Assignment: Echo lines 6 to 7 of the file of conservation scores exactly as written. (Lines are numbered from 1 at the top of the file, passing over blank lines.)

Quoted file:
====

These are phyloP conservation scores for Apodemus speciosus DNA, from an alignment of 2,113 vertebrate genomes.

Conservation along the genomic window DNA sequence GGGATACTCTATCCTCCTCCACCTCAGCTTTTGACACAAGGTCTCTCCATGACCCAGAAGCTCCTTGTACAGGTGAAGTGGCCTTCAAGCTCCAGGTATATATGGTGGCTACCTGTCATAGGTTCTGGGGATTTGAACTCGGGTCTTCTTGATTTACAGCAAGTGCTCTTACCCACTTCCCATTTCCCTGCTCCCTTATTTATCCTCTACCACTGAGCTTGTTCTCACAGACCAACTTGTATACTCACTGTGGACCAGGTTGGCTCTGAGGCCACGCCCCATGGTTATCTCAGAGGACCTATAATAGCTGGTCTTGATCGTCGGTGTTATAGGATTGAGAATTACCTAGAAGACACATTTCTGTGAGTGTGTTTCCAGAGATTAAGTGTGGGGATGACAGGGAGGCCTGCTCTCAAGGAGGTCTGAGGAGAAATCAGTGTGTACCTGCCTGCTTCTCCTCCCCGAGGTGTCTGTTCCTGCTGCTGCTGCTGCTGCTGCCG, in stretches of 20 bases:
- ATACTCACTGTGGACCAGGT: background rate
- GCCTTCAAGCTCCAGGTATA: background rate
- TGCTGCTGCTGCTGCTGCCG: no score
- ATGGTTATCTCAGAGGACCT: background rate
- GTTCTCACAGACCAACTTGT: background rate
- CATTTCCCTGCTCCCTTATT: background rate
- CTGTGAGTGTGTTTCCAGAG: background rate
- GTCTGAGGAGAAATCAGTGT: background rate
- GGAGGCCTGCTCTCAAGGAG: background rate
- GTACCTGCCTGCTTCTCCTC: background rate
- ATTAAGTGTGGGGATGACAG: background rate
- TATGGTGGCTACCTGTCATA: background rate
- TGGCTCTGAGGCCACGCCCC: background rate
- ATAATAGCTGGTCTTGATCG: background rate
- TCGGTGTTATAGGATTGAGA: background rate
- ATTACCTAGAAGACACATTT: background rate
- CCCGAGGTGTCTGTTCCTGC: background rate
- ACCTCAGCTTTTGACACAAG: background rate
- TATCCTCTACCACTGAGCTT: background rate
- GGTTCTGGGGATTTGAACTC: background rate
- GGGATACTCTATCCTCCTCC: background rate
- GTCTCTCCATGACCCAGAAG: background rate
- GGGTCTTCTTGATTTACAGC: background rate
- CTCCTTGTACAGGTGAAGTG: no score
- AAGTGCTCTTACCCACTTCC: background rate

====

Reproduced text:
- ATGGTTATCTCAGAGGACCT: background rate
- GTTCTCACAGACCAACTTGT: background rate